Letter | Published:

Reaction of mouse strains to skin test for ectromelia using an allied virus as inoculum


ECTROMELIA, or ‘mouse pox’, is a highly infectious virus disease of mice which can be present as a subclinical enzootic or a clinically apparent epizootic condition. As a result of importation of infected mice, an outbreak of this disease occurred in research establishments in the London area during late 1973 and the early part of 1974. These mice showed immunological evidence of infection without overt signs of disease, and those in contact were affected by the acute form of the infection. Detection of the infection is usually effected by one of three methods: inoculation of suspect material on to the choriollantoic membrane of 10-d-old chick embryos, in which typical pocks lesions are produced 3 d later if virus is present; serologically, using haemagglutination test1; using the tail scarification test with vaccinia virus, a closely related pox virus, as inoculum.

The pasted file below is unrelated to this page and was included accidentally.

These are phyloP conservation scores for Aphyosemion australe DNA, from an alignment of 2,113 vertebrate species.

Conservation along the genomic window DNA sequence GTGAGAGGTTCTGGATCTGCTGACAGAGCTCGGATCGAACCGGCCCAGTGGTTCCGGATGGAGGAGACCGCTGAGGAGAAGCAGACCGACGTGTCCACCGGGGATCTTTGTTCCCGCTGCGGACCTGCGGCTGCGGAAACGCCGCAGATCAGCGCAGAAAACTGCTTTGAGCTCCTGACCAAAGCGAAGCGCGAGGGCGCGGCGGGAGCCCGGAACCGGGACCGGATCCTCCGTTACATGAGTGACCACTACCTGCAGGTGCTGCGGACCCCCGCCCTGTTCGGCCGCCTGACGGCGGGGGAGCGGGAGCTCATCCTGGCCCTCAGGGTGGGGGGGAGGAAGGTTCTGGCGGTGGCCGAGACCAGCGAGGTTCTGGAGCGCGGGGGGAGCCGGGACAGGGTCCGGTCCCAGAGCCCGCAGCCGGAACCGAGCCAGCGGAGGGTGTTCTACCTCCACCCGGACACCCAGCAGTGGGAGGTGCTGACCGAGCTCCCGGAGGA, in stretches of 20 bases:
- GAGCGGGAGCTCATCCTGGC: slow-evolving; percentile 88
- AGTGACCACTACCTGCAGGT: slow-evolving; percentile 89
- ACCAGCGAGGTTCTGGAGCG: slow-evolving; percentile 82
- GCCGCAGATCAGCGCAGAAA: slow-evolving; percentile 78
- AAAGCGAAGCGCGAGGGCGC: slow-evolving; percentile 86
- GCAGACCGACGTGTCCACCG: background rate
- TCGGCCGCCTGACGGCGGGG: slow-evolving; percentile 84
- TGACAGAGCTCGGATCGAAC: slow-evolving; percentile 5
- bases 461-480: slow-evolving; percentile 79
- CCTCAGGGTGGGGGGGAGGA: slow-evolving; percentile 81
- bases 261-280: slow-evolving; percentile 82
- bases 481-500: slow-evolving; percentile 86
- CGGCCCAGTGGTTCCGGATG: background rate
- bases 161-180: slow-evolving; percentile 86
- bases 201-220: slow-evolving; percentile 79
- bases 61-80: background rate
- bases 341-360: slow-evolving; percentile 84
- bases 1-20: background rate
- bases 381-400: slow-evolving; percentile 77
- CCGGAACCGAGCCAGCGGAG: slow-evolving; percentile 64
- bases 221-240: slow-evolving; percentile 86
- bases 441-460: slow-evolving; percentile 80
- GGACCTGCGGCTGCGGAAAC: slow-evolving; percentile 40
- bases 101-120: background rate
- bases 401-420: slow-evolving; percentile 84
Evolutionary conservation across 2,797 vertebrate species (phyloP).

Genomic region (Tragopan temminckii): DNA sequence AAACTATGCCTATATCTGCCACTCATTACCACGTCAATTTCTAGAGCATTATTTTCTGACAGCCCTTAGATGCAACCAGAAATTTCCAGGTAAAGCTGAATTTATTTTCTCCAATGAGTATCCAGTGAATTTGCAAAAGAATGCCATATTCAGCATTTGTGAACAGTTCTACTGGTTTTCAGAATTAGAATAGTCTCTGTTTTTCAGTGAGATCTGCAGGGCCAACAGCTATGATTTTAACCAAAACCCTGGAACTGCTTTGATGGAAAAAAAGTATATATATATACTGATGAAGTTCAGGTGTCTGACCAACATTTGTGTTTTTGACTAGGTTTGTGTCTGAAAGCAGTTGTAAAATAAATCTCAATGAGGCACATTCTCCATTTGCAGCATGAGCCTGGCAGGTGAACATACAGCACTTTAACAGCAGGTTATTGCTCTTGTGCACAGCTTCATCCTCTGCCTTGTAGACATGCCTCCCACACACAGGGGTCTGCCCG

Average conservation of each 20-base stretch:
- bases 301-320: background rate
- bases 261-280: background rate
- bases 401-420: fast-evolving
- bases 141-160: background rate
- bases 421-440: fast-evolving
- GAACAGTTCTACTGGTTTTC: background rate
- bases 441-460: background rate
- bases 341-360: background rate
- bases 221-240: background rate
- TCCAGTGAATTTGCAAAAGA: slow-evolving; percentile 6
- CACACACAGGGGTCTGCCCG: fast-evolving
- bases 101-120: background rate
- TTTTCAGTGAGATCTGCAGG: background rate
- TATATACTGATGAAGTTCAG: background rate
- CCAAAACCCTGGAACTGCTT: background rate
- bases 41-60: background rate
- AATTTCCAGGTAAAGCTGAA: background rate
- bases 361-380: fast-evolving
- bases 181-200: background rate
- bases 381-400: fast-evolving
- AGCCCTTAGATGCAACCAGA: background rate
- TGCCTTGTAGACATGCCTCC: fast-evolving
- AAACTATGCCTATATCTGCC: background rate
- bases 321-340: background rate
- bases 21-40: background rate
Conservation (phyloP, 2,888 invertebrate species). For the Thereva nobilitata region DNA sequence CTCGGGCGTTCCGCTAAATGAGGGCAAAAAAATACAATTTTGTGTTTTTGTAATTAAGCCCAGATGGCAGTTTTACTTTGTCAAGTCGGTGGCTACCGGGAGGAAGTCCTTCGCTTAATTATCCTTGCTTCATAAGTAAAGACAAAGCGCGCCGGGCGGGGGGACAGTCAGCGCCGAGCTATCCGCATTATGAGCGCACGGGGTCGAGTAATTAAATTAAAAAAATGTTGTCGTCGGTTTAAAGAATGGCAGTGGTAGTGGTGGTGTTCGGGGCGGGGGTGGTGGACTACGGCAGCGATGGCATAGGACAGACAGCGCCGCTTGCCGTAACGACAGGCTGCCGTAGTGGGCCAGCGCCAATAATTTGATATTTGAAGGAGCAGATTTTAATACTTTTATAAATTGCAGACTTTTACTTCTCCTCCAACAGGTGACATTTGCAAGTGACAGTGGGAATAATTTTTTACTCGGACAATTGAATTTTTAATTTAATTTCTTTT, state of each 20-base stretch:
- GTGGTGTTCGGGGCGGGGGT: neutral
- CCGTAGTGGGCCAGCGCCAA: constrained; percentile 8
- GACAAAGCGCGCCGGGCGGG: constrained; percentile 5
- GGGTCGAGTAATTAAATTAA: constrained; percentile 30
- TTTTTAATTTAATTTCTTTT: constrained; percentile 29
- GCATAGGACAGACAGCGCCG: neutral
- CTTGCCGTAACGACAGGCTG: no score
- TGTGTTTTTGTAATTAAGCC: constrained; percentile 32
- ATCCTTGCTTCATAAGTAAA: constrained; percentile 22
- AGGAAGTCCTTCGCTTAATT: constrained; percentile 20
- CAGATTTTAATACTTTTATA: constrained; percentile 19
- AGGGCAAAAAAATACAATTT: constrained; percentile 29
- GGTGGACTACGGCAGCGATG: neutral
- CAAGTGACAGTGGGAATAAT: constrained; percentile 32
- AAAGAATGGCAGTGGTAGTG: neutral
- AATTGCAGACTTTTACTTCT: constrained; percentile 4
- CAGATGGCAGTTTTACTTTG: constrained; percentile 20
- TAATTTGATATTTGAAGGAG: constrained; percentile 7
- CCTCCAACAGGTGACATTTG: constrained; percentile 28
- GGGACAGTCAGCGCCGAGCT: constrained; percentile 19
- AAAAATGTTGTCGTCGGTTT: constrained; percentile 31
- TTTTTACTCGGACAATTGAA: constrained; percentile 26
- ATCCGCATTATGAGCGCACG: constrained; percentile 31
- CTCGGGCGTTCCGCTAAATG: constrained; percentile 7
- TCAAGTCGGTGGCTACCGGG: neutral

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  1. 1

    Briody, B. A., Bact. Rev., 23, 61–95 (1959).

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